This Sunday at the 10.00am service we will focus on the Story of Noah, a story I have been working on with the Young People in our Congregation. The story of Noah’s Ark has been a favourite children’s story for centuries, and our craft group have made some wonderful knitted figures to go into an Ark, to enable me to explore with the little children more of this story, and I want to thank them for all their hard work –they have done a beautiful job. Wray Grierson has also made a special stole for me to use that has the colours of the rainbow on it and so holding the promise of God before us throughout the stories. Also a friend of mine in Cambridge has composed some music to words of a lullaby which I hope to use at some stage when talking with the little children.

However, the story of Noah is not just an imaginative story for children, it carries some powerful messages for us as adults, for the wider society and global community. The early stories of Genesis lay upon the whole of humanity an awesome task. It’s the task of caring for the earth – of looking after the earth on behalf of God as God’s representatives. We sometimes use the old-fashioned word ‘Steward’ to describe this role and to speak of our stewardship, but a more current translation would be to say ‘caretaker’. As a global community how would you rate us as Caretakers of the earth?

In the context of God setting some clear boundaries about what Adam and Eve may do– they can eat the fruit of every tree except one – what do Adam and Eve do? They choose to take the very thing they are not permitted to take – even though they have everything else at their disposal. Isn’t that a pretty accurate image of human nature?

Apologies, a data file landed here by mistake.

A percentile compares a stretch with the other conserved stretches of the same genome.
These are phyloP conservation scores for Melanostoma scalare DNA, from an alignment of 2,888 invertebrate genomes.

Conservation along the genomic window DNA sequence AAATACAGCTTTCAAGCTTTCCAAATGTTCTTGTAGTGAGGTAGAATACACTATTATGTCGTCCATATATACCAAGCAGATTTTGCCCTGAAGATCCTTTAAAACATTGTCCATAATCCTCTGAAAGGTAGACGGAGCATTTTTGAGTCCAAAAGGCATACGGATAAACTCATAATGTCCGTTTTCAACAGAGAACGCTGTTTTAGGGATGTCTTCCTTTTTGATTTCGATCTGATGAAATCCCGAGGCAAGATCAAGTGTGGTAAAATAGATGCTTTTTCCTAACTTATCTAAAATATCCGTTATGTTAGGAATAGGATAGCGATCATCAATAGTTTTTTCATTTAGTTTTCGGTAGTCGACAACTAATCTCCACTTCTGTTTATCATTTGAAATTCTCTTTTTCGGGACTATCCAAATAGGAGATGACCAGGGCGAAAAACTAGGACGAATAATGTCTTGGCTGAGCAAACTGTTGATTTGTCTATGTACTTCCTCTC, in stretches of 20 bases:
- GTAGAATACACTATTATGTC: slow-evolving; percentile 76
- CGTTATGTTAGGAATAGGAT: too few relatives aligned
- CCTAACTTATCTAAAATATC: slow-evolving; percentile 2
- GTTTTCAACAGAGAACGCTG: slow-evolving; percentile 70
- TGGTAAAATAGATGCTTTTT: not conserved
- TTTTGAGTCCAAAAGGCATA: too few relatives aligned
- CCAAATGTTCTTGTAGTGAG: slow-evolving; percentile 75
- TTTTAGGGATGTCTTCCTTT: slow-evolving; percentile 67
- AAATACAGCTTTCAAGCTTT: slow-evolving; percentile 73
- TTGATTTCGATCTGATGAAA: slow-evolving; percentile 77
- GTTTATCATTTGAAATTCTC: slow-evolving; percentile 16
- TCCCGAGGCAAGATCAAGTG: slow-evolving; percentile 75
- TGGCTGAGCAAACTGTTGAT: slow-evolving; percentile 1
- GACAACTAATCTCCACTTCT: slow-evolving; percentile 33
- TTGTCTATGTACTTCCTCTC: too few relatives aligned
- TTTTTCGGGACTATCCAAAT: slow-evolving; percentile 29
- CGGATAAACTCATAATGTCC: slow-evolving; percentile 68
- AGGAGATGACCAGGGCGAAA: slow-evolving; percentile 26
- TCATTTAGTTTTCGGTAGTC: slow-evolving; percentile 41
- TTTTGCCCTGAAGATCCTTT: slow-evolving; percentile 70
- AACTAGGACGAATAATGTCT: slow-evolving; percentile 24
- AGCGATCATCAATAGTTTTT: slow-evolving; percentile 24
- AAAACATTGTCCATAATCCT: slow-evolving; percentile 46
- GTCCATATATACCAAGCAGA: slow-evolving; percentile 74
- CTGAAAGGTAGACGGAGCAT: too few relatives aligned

We want what we can’t have!

Some years ago I was speaking to a friend and farmer in lush East Gippsland, and he wanted to know what I thought about global warming – because fortunately he couldn’t see much evidence of it where he was. If I had the money I would have taken him on a flight to Tuvalu in the Pacific to see the impact of rising sea levels and how devastated that whole community is as a result. Show-not-Tell, means people come to
see for themselves rather than feel lectured.

I recently wrote a skit about two Tourists from Tuvalu visiting the Armenian Mountains in eastern Turkey and climbing Mt Ararat. It’s meant to be a fun skit where they are over awed by the high mountains and one of them wants to jump on them so hard that they push Tuvalu up on the other side of the world and save their islands.

The story of Noah is about God seeing the destructive nature of humanity and wanting to start all over again with a clean plate. It’s a story that challenges us to take seriously our responsibility for caring for the earth – both nationally and also personally. What can you do during ‘plastic-free July’ to minimise your use of plastics? Are there strategies that we can employ as a community that will help us fulfil our role as
caretakers of the earth?